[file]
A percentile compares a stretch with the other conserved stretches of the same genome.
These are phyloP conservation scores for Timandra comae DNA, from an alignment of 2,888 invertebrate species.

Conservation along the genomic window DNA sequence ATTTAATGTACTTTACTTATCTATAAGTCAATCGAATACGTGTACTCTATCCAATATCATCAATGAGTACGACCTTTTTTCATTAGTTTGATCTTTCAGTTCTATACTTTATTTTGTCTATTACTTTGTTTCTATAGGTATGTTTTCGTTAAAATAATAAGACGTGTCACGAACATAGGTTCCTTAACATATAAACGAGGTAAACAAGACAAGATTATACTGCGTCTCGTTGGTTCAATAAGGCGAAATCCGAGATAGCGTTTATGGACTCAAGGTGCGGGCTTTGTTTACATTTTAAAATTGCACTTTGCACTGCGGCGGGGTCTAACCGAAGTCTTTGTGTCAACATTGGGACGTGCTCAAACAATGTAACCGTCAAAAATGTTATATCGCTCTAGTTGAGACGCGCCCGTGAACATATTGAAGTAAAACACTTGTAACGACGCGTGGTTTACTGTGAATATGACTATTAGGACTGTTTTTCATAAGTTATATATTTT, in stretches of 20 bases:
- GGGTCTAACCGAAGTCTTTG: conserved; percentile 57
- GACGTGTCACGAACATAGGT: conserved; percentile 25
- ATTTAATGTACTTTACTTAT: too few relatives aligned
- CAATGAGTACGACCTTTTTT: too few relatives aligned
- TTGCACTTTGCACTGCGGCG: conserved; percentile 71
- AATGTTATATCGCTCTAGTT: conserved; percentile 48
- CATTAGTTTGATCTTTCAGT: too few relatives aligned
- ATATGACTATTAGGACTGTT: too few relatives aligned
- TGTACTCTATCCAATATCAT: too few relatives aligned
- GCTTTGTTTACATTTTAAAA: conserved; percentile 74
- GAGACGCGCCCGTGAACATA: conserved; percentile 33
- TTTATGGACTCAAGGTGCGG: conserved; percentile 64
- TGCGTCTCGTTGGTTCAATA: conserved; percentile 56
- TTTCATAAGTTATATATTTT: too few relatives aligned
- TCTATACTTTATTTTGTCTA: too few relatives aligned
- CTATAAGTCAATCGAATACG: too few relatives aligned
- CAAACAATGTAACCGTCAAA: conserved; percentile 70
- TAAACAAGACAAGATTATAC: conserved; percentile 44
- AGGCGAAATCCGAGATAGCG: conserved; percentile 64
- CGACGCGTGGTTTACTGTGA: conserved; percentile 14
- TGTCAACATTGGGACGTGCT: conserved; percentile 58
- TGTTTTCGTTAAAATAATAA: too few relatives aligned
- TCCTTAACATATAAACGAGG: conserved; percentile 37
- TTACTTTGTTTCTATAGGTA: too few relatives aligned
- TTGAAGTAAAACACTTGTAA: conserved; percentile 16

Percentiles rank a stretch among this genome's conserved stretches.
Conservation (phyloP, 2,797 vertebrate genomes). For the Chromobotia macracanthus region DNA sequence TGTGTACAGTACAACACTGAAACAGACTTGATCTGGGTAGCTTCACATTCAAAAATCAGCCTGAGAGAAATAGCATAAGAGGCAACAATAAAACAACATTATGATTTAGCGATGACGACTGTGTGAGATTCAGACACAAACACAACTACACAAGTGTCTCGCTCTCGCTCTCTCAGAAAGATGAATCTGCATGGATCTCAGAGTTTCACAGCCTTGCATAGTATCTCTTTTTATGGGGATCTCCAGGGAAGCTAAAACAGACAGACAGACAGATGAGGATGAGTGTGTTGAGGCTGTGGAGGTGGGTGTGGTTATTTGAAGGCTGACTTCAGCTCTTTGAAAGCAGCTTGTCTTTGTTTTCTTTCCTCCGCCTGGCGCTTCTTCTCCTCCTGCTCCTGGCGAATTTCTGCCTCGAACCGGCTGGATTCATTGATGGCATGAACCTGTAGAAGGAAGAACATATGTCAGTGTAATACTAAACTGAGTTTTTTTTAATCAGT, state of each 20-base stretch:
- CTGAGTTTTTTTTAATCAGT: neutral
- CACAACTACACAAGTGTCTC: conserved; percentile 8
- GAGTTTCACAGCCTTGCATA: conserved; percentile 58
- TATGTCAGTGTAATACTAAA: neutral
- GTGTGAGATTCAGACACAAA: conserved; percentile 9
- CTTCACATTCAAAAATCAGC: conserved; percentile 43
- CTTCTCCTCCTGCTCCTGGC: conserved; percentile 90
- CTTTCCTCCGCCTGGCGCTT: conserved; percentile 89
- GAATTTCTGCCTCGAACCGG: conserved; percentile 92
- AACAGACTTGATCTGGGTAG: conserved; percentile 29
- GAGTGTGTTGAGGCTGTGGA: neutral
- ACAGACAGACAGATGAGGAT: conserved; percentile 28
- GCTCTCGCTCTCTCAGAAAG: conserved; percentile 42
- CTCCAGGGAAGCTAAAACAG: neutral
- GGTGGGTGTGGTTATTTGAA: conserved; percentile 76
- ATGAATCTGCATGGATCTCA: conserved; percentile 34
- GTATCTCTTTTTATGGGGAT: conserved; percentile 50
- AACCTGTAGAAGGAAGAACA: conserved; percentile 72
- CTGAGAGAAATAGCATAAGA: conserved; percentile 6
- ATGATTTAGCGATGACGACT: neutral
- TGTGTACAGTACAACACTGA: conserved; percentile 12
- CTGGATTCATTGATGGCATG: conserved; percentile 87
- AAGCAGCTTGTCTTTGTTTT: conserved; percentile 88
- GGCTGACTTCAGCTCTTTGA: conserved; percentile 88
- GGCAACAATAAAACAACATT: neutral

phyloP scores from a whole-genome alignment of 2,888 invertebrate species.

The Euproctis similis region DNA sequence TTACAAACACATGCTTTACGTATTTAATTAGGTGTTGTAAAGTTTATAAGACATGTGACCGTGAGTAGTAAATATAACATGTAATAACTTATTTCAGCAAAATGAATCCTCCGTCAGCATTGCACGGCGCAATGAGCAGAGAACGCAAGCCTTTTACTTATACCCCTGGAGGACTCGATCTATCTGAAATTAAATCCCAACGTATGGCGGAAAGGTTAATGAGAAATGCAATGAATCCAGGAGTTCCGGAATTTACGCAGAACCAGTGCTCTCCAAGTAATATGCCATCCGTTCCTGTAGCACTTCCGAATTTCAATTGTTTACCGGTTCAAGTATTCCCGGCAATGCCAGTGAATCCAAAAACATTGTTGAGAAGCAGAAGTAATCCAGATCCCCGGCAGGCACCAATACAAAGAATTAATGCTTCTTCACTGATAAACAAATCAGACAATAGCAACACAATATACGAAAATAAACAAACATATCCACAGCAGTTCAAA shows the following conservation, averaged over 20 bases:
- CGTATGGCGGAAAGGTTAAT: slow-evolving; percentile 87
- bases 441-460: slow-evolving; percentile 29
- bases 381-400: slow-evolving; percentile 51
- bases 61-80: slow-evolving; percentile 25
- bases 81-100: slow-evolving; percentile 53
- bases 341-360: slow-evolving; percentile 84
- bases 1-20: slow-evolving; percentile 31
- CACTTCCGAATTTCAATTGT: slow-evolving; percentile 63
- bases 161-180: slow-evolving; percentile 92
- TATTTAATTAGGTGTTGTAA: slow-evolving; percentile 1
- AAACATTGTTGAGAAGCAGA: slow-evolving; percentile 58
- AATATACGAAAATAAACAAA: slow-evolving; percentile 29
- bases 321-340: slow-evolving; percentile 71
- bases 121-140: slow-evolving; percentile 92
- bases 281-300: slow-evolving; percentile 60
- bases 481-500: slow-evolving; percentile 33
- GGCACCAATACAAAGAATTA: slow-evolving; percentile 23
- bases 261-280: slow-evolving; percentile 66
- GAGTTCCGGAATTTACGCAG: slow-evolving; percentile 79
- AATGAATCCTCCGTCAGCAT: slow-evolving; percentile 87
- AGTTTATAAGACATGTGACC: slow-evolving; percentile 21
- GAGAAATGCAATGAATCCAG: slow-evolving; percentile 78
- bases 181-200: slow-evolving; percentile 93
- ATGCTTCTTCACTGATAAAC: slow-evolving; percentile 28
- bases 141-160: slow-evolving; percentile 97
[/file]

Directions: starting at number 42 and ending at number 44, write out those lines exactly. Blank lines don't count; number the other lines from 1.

- ACAGACAGACAGATGAGGAT: conserved; percentile 28
- GCTCTCGCTCTCTCAGAAAG: conserved; percentile 42
- CTCCAGGGAAGCTAAAACAG: neutral